Crymka in Crimea
Or journey with puppy

By Edward Drach

One of the names of Saluki/Tazy is Crymka*.
This name you can find even in classic literature.
The Great Ukrainian Russian languaged writer Mykola Hohol**
(in his “Dead Souls” described one landlord Nozdriov keen on crymka's.

They were very popular dogs. Landlords could even change their willageman
for them. But they disappeared from our country the first time with lords after
revolution and the second time may be with departured Crimean Tartars after
the 2-nd world war.

That's why the returning of Crymka to Crimea was interesting to me.
My wife is from Crimea and she has a lot of relatives to visit them.
My vacations as usual are long enough to have such a pleasant journey.
But this time we were with our puppy – Crymka by name of Bounchouk.
And his visit to Crimea was the visit to the former area of his relatives.
Crimea is a Southern part of Ukraine. Climate in the South Coast of
Crimea is Subtropical. Sometimes they compare it with Italian one or
climate of a Southern France resorts.
Partenit, where we had been was an old Greek Diaspora in ancient
Mediterranean region. It's name created from ancient Greek word
Partenos – lady. There was a great temple devoted to the beautiful half
of Mankind. And they killed the representatives of another part of Mankind
(as usual – foreign sailors) devoting them to their goddess (O tempera o mores!).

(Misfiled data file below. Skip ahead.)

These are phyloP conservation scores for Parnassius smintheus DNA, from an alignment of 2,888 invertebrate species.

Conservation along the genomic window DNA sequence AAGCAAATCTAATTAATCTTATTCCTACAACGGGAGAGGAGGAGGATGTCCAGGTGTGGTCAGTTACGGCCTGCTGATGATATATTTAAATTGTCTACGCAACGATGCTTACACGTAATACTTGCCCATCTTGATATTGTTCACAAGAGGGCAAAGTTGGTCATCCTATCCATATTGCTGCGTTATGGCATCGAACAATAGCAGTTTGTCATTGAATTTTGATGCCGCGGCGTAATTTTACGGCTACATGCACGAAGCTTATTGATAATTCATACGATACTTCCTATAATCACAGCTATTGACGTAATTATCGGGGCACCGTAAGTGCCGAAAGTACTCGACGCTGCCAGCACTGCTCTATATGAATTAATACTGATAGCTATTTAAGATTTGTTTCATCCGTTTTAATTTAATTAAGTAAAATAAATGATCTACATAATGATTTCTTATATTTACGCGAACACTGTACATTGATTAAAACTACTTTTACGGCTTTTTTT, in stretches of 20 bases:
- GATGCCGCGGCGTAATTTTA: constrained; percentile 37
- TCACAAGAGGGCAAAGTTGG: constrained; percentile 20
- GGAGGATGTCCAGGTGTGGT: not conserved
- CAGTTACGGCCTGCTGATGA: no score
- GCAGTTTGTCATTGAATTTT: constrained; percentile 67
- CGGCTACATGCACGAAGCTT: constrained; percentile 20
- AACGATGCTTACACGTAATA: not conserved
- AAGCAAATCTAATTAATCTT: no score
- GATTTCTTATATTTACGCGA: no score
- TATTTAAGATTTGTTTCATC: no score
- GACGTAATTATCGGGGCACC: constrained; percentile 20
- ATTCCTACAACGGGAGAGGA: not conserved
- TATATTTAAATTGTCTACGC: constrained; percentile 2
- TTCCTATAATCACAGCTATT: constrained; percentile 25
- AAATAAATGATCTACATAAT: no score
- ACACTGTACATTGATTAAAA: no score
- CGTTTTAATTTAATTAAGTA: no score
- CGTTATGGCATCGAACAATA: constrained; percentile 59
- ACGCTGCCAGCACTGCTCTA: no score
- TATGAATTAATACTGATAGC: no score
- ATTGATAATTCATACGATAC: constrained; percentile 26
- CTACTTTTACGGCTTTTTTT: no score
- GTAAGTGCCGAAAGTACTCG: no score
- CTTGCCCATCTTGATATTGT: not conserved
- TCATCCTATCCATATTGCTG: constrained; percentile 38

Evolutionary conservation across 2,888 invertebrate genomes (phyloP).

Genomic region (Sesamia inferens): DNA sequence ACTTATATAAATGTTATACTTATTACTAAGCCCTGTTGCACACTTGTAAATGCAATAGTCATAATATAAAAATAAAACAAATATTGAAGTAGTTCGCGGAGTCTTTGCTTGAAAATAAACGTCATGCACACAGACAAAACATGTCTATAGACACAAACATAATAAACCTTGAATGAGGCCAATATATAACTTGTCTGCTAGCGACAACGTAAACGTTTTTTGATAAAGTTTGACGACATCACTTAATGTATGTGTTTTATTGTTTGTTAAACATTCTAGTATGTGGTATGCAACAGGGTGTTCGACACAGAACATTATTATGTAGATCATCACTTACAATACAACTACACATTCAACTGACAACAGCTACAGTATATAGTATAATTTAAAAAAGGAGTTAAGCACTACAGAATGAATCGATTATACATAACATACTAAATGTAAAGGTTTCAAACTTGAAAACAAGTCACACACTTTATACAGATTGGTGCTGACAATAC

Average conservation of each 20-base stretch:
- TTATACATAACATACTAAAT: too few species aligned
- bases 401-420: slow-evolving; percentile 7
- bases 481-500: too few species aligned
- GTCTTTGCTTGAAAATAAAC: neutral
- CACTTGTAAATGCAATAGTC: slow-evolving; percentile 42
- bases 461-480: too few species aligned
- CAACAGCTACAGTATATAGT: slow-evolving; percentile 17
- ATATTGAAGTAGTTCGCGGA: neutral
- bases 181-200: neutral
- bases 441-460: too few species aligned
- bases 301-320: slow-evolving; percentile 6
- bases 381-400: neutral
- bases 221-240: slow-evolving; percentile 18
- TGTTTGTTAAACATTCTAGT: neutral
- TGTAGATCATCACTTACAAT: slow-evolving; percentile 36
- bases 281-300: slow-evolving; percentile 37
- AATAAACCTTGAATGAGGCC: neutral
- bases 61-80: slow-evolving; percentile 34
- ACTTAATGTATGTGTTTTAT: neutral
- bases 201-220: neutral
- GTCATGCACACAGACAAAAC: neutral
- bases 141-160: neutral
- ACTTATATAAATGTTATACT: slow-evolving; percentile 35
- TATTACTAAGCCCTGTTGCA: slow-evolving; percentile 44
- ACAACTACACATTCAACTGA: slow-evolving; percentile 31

Several centuries later Goths came to Crimea and admitted Christianity.
In centuries the Tartars came and brought Islam. They had closer relationship
with all Muslim world so that Saluki came to Crimea and became Tazy
(Tazy means “clear” in tartar language, they had another word for another
dogs – “it”, because saluki/tazy were of another kind. Islam let keep them indoor.
Generally, as for Muslims, they had the legend about the origin of Tazy from
wolf and cheetah . Then with Tartar Cavaliery part of them was brought to
Poland (Tartars served as a base of Cavaliery in the army of Poland up to 1939)
and become an ancestor of Hart Polsky (domestic hound). Those who came to
Ukraine were named as Hort or Crymka. That's a shortened history and I'm very
grad to finish this may be was a little bit boring but very important part of my story.

This history began when old car Lada of 1976 appeared among our family's things
this summer (2002).
It was Italian Fiat 124 made in the former USSR – wondercar of soviet roads
in early 1970-th's. It was really great adventure!

To be continued.


* sometimes is written as Krimka, or Krymka.

** better known as spoken in Russian transcription Nikolai Gogol.